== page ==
Located about 100 miles south of San Francisco, California, Monterey is one of America’s favorite tourist destinations, but do you know that wine is the number one specialty of the region?
If you are not a wine connoisseur and don’t spend your Saturdays visiting wine specialty stores, you may not have heard of the wines from Monterey County. Like the Napa, Sonoma, Santa Barbara and Paso Robles wine regions have already done, Monterey County is putting its wines on the map and has become, over the last decade, one of the most upscale regions for American wines from California.
Monterey County’s lifestyle and wines are defined by the cooling influence of the ocean and especially of Monterey Bay and its very deep marine canyon, whose immensity and depth have earned it the nickname, “The Blue Grand Canyon.” The region is a unique place to visit, and most of the Monterey County wineries have tasting rooms open to the public. These tasting rooms provide a relaxed atmosphere where guests receive knowledgeable, personal attention while tasting wines and learning about the winery. Several wineries also offer tours of their facilities where one can learn about the winemaking process.
Monterey Wine Country includes nine appellations that have been officially identified as having unique characteristics that impart special character to the grapes, and eventually, the wines. These 175 vineyards are in the AVAs (American Viticultural Areas) of Monterey, Santa Lucia Highlands, Arroyo Seco, San Lucas, Hames Valley, Chalone, Carmel Valley, San Antonio Valley and San Bernabe.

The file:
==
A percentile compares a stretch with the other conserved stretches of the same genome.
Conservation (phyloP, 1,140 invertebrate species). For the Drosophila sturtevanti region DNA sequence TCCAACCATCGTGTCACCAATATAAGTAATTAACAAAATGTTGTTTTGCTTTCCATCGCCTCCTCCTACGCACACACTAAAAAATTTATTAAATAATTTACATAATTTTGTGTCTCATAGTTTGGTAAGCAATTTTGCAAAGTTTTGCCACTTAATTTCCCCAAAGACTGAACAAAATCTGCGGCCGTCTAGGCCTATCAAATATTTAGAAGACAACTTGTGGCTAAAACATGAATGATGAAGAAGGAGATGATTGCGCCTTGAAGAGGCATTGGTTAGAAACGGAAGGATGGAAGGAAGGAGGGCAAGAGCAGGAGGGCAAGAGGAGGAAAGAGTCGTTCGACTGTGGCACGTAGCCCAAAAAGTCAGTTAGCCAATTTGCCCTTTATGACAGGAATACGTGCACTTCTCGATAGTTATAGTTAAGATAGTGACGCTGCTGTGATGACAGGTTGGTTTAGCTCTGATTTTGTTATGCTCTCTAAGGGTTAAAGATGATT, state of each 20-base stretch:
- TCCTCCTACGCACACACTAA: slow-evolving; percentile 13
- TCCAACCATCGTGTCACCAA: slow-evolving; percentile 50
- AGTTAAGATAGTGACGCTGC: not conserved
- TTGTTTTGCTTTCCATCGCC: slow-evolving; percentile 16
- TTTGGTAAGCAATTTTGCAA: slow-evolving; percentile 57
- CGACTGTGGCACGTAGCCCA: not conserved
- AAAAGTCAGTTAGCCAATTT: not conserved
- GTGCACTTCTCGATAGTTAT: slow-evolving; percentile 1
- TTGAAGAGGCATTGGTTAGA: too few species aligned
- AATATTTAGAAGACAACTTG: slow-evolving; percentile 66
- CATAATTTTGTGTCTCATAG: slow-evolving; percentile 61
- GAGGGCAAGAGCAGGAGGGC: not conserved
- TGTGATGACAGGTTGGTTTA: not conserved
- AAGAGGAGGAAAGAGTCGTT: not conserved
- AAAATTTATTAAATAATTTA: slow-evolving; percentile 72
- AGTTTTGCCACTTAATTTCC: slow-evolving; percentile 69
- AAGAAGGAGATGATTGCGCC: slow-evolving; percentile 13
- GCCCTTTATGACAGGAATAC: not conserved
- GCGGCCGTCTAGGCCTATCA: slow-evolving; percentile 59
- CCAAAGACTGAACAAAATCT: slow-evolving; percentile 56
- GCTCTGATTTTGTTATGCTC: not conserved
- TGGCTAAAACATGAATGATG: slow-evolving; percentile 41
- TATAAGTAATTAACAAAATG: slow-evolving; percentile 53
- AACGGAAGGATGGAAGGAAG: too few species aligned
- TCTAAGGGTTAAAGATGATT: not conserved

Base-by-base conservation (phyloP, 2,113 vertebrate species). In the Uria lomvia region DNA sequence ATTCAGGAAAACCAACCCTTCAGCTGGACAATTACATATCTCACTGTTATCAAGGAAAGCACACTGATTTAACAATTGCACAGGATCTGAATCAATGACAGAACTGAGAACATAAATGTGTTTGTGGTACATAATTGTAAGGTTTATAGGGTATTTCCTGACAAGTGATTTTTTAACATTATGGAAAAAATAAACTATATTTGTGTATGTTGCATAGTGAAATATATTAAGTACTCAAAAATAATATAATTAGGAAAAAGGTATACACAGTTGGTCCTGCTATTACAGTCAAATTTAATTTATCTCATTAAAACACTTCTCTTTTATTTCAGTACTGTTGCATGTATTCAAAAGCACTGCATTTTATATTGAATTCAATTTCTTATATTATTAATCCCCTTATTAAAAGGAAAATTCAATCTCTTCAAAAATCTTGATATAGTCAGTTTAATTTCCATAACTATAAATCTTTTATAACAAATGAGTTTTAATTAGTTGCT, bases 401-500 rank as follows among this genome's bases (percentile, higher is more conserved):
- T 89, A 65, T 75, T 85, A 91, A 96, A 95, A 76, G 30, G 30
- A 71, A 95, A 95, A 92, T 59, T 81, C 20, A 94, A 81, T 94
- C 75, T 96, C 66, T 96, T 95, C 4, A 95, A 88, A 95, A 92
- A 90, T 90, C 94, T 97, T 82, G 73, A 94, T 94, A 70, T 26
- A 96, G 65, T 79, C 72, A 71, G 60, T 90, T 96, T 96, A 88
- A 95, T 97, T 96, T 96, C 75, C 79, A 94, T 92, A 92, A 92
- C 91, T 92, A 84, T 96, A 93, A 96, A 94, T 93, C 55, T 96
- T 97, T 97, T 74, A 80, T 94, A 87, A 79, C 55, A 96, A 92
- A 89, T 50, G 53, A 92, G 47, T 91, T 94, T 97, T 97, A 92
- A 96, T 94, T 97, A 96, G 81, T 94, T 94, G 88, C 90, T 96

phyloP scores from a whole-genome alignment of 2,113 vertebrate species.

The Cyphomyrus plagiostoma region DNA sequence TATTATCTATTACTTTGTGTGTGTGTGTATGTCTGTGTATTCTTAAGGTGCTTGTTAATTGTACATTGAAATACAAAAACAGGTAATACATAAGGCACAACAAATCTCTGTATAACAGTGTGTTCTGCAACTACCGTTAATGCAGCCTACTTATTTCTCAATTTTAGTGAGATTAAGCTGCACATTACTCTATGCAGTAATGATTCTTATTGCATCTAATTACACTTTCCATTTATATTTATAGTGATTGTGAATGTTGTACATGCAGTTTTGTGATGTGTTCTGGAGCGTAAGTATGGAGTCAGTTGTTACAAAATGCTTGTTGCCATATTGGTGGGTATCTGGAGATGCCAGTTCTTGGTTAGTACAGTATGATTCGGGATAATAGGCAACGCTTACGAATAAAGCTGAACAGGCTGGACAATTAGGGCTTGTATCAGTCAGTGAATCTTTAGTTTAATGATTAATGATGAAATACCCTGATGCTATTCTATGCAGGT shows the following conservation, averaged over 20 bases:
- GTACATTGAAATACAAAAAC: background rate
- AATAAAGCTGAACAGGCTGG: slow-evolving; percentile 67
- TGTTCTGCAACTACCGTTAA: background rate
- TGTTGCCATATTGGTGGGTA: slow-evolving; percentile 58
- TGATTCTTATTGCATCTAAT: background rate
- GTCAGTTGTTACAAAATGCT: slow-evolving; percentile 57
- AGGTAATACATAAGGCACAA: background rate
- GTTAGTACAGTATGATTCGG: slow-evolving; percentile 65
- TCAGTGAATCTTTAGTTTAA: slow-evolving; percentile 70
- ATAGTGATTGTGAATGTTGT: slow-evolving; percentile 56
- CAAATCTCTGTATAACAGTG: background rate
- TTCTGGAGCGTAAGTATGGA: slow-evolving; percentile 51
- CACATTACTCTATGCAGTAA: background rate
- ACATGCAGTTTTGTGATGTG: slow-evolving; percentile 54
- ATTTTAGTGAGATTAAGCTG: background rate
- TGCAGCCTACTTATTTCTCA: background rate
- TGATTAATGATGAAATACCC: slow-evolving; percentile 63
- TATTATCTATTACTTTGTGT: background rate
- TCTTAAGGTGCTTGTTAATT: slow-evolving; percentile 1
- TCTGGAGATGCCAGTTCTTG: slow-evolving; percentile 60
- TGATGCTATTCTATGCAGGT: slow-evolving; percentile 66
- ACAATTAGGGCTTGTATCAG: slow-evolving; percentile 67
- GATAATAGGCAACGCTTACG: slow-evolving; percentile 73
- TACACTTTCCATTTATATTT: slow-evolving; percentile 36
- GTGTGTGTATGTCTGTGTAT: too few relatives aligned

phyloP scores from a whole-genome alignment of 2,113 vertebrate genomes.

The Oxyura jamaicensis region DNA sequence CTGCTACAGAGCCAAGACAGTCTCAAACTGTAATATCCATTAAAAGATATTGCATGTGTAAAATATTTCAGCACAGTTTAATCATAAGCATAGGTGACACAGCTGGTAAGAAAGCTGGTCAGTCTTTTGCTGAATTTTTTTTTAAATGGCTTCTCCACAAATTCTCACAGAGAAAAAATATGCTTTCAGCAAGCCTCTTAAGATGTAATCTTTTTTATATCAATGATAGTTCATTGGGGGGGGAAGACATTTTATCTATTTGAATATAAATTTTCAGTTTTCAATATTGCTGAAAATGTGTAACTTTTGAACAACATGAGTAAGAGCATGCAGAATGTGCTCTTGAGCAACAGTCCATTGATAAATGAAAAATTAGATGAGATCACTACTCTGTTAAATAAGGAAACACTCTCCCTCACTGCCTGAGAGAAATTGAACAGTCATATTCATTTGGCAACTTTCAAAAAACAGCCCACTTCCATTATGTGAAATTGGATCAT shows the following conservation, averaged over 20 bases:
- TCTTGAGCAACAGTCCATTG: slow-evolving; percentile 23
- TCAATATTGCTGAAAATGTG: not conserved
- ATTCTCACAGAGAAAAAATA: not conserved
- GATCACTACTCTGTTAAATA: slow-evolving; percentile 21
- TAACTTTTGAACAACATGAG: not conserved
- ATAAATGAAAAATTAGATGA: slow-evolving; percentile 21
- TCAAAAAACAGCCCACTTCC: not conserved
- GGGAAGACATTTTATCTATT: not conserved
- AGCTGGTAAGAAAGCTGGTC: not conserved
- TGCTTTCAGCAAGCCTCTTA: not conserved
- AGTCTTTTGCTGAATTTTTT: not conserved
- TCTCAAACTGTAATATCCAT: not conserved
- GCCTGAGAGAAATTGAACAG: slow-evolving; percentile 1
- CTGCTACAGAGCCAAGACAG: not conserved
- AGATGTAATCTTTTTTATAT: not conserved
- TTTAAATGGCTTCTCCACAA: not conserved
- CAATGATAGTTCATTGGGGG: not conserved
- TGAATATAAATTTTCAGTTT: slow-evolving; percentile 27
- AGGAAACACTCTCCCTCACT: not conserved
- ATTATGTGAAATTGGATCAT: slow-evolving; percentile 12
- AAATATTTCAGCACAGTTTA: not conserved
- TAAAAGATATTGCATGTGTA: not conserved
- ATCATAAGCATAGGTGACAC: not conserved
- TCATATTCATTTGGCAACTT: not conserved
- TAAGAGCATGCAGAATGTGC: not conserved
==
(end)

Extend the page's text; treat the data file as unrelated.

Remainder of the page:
“From the steep slopes of Carmel Valley to the rolling hills of the Salinas Valley, Monterey stands alone in crafting wines of exceptional flavor, character and balance.”
Two main factors make Monterey County grapes different than the other California grapes. The first one is the Blue Grand Canyon. The Monterey Canyon begins at Moss Landing, in the middle of Monterey Bay, and extends approximately 95 miles into the Pacific Ocean. The canyon’s bottom is about two miles below the surface, making it comparable in depth to the Grand Canyon. This has a significant impact on the growing areas, the wind pattern, the constant and predictable weather throughout the county and the coolness of the northern to central regions of Monterey Wine Country.
Secondly, the Thermal Rainbow™ is a leading factor in the 42 varietals that are grown throughout the county. The influences of the Thermal Rainbow are both geographical and time dependent. At the start of the day, temperatures are consistent from Monterey Bay all the way to southern Monterey County, usually in the low 50s. The marine influence, driven by the sun, is the determining factor in the temperature variances across this vast region. As the day progresses, all areas experience a warming effect due to the sun. As the sun goes down, the region reverts to cooler temperatures quickly. Like guests at a vast coastal spa, this allows Monterey’s grapes to luxuriate in just-right conditions. Superb soils, warm sunshine and cool ocean breezes allow for a slow and leisurely ripening that lasts up to 60 days longer than other wine growing regions.
I have been touring the region for the last ten years and I have to say that the wines are becoming better year after year. I counted about 85 vintners and growers calling Monterey Wine Country “home.” From the steep slopes of Carmel Valley to the rolling hills of the Salinas Valley, Monterey stands alone in crafting wines of exceptional flavor, character and balance. Monterey has a relatively cool climate, so its signature varieties are Pinot Noir and Chardonnay. Dependable producers include the Testarossa Winery, Pessagno Winery, Roar, Morgan, Pisoni and Talbott Vineyards. Cool-climate Syrah abounds, too, from the likes of Novy Family Wines and Wrath. While most of the county is too cool for Cabernet, the warm Carmel Valley, sheltered by the Santa Lucia Mountains, features elegant, earthy Cabernets from Rombi Vineyard, Galante Vineyards and one of my favorites, Bernardus Winery.